17. In reply to the Chairman's question, DPCC said that there had been no precedent cases in Hong Kong where a requesting jurisdiction was privately represented. The Chairman enquired if it was possible to spell out clearly in clause 24 that only in the case of the requesting jurisdiction being privately represented that AG was to be separately represented. DPCC replied that the Administration intended to put it beyond doubt that AG had a right to appear in the proceedings. Clause 2(7) stipulated that acts might be done by a person on behalf of the prescribed place and clause 24 was to tie in with that provision by setting out that AG was that person. If it were to restrict clause 24 to cases where the requesting jurisdiction was privately represented, that would effectively prevent AG from appearing in the normal cases where there was no private representation of the requesting jurisdiction.

18. The Chairman opined that a separate representation of AG would be unfair to the fugitive since it would mean that there would be two counsels representing the same interests of the requesting jurisdiction. He asked if there would be areas where Hong Kong being the requested jurisdiction had separate interests and therefore a separate representation of AG was required. SALD said that in the course of proceedings, applications might be made by various parties in relation to various matters, apart form the main application being the extradition of the fugitive. AG might see the need to support or oppose certain applications. SCC stated that AG in fact acted in a dual capacity, i.e. both advising the Governor and acting on the instructions of the requesting jurisdiction. In exercising this role and where there was a conflict on certain points, the views of the Governor would always prevail. Some sort of separate representation of AG was therefore necessary. DPCC added that the policy was that AG could appear in his own right, even not specifically representing the requesting jurisdiction. In some cases, AG might have access to particular information with which he would decide to support or oppose the making of certain applications during the proceedings. He confirmed that, in the event the Governor refused to issue an authority to proceed on the advice of AG, the extradition hearing would not proceed.

19. The Chairman agreed that AG should have a right to appear and be heard in proceedings. Yet the role of AG should be spelt out more clearly. DPCC undertook to provide further information in writing.Adm

The First Schedule

Item 18

20. DPCC advised that "mischief" in relation to computer data reflected the terms used by Canada to describe certain computer offences. He said that the critical point was to examine the underlying conduct to see if the offence for which extradition was sought was a relevant offence in Hong Kong, irrespective of how the offence was described in the requesting jurisdiction.

Item 43

21. DPCC explained that multi-lateral international conventions obligated parties to the conventions to prescribe, under domestic law, offences created as a result of decisions of the organizations. Therefore, if extradition was sought in respect of an offence, the requested jurisdiction would have regard to, firstly, whether the offence was set out in the bilateral agreement, or secondly, in the convention which was applicable to it.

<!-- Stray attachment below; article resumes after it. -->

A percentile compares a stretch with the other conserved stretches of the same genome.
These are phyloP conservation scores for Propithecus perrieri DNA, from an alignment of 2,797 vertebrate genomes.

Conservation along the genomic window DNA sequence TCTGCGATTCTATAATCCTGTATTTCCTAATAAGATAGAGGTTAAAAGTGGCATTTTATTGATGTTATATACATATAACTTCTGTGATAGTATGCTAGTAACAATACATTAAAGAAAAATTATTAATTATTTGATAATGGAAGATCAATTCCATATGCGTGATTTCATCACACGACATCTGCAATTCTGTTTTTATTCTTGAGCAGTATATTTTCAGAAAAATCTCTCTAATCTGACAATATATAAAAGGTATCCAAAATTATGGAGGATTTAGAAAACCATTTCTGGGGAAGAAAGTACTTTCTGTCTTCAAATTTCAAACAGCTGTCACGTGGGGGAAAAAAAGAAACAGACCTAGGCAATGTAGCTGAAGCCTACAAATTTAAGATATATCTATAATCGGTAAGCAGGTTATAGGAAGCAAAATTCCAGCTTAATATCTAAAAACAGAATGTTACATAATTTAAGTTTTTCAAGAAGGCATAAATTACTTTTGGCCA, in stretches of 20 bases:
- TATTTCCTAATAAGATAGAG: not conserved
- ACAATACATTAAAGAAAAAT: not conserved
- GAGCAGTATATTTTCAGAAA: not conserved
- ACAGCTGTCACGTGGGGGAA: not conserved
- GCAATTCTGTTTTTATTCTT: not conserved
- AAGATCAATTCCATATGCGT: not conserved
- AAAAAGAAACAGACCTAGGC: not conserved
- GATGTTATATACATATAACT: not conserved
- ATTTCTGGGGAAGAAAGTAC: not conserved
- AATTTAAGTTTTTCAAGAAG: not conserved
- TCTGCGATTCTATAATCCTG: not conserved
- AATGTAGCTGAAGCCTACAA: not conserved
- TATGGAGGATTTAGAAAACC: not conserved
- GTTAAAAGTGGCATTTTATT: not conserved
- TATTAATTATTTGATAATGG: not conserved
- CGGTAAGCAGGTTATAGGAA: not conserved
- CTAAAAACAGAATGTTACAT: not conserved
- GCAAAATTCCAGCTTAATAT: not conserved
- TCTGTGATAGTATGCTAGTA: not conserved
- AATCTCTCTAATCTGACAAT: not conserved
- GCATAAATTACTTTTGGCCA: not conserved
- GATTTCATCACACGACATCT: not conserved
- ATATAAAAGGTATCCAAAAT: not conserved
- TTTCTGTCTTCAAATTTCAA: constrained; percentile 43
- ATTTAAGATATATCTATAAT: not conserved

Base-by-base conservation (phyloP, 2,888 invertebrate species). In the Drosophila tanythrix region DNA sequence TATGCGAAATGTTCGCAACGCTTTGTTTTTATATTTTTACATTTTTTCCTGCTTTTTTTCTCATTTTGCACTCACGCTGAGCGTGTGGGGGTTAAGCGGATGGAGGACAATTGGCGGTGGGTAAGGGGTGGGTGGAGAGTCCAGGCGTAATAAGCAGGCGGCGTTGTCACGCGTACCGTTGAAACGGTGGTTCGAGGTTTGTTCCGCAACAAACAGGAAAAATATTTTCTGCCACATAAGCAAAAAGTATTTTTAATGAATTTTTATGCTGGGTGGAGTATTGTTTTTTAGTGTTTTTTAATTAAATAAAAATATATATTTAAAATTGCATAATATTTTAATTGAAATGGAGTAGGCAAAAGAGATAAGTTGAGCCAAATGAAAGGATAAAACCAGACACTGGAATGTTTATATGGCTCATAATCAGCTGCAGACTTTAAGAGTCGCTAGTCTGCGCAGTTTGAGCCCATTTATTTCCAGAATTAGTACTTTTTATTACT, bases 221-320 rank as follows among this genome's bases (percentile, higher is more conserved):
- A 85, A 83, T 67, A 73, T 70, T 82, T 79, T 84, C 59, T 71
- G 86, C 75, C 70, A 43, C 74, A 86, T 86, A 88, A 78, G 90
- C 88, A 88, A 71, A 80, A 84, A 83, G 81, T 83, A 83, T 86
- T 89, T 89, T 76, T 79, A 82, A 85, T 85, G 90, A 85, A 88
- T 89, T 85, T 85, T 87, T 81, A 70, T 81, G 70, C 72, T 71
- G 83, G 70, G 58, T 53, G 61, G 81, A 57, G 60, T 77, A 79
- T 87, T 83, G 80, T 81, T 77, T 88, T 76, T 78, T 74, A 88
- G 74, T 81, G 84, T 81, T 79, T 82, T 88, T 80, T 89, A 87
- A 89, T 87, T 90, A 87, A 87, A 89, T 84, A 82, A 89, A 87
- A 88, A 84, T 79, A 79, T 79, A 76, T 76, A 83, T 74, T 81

22. DPCC said that the magistrate hearing the committal proceedings had the authority to award costs to the fugitive if he decided not to commit the fugitive for surrender. DPCC remarked that it was not out of the Administration's control despite the fact that any costs awarded would have to be paid by Hong Kong as the requested jurisdiction, since only cases which were likely to be successful would be put to the court. Members enquired if the award of costs in this context was within the same meaning as that provided in the recently enacted Costs in Criminal Cases Ordinance. DPCC undertook to clarify.

23. DPCC proceeded to highlight on the Administration's comments to the submission from the Hong Kong Bar Association (the Bar):Adm

Paragraph 1

24. DPCC informed members that he did not know who would replace the Secretary of State for Foreign and Commonwealth Affairs after 1 July 1997. The Chairman expressed that it might be a matter to be finalized in the Sino-British Joint Liaison Group. DPCC said that the purpose of the Bill was to localize UK fugitive offenders legislation applied to Hong Kong. When the Bill was enacted, the law would need to be adapted.

Paragraph 2

25. DPCC advised that the question of rendition between Hong Kong and the People's Republic of China (PRC) was being separately discussed. This Bill represented what the Administration believed the policy should be in relation to surrender of fugitive offenders. It was a good model for arrangements between Hong Kong and every other place outside Hong Kong, including PRC. The Chairman enquired if it was technically possible to include PRC in the general application of the legislation, without involving major changes to the law. DPCC replied that to do so would require some variations to the existing contents of the Bill, such as deletion of the words in brackets "other than the People's Republic of China or any part thereof" in clause 2(1)(a)(i) and (ii). Existing clause 6 and 25 also could not operate between Hong Kong and PRC. He said that there would be separate legislation for rendition arrangements between Hong Kong and PRC.